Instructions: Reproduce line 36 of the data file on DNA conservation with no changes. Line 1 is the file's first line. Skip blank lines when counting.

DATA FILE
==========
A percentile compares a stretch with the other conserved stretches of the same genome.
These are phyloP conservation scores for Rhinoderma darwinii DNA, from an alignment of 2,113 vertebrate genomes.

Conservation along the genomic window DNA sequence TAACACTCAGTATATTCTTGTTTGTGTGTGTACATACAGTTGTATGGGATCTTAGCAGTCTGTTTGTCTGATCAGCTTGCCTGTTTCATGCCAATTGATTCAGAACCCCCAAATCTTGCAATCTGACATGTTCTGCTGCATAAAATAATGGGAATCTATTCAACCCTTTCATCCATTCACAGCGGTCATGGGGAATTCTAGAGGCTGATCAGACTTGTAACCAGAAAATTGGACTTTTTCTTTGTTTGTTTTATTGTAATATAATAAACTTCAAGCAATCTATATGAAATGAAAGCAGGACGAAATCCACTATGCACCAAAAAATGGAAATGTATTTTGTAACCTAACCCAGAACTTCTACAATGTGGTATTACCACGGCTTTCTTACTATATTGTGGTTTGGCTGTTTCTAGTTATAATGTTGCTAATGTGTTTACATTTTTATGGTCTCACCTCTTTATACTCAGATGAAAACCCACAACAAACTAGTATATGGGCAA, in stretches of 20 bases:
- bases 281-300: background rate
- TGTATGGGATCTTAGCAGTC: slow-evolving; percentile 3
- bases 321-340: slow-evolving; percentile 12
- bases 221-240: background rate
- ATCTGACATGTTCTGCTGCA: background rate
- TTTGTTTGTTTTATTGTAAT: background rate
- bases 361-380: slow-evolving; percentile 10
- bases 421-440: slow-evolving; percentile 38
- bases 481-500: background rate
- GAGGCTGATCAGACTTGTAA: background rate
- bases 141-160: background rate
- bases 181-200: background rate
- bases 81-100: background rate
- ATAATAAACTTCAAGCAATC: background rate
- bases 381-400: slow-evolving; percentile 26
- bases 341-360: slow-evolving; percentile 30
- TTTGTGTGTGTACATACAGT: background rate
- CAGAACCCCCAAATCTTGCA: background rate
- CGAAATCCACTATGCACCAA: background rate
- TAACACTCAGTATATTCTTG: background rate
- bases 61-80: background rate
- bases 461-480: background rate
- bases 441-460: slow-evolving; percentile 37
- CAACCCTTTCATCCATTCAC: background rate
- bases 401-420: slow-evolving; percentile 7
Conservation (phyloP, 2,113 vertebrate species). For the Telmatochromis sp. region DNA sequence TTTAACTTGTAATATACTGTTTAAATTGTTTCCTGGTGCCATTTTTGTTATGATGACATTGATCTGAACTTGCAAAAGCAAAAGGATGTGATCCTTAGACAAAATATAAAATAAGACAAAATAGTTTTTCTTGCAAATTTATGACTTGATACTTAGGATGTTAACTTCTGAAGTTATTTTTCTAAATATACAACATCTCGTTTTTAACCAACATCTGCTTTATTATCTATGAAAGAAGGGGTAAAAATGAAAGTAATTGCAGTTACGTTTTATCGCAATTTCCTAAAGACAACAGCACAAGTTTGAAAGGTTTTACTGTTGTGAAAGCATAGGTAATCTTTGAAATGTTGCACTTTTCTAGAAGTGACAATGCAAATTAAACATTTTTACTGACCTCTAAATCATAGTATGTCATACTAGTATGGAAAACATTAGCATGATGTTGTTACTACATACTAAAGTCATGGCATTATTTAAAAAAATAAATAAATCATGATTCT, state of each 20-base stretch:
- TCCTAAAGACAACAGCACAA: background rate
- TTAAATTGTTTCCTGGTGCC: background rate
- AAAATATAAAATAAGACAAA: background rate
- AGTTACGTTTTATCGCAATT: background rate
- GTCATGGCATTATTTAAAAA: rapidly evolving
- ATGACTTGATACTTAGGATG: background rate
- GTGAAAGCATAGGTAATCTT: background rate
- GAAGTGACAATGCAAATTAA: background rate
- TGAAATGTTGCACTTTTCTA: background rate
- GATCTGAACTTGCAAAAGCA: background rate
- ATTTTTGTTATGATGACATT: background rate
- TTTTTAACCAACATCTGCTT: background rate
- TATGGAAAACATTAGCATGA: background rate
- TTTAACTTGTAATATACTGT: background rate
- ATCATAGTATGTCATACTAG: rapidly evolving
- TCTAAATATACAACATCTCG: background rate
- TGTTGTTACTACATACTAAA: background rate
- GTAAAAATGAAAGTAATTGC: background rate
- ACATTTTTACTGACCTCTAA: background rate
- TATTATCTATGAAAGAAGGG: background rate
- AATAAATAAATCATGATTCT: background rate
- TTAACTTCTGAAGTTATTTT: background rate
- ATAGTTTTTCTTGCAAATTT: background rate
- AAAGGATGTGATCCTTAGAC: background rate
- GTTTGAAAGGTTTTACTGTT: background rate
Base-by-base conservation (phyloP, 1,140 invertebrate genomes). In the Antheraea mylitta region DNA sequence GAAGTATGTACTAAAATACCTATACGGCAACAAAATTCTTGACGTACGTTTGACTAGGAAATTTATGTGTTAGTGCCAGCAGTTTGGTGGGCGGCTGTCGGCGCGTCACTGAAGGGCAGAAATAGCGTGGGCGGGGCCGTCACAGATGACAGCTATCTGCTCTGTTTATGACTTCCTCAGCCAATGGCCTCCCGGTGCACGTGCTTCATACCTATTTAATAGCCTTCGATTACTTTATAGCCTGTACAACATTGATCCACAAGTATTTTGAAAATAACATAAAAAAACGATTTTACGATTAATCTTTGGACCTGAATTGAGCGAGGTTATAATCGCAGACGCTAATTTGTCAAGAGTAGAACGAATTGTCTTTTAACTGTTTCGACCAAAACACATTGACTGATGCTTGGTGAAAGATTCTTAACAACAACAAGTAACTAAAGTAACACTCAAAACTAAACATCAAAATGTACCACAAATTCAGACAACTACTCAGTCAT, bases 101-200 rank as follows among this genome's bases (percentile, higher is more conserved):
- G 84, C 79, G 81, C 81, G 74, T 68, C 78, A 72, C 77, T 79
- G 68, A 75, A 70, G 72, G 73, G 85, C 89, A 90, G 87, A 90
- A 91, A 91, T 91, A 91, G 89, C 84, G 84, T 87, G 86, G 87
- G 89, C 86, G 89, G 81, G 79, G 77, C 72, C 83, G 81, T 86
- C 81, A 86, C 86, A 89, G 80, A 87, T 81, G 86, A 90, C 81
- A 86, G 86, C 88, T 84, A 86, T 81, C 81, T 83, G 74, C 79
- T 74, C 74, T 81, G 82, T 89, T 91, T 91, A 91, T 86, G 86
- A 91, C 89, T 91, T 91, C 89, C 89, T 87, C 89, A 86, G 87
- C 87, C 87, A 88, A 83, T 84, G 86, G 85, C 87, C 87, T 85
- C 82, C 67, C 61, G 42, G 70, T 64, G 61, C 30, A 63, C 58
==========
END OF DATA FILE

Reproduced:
- GTGAAAGCATAGGTAATCTT: background rate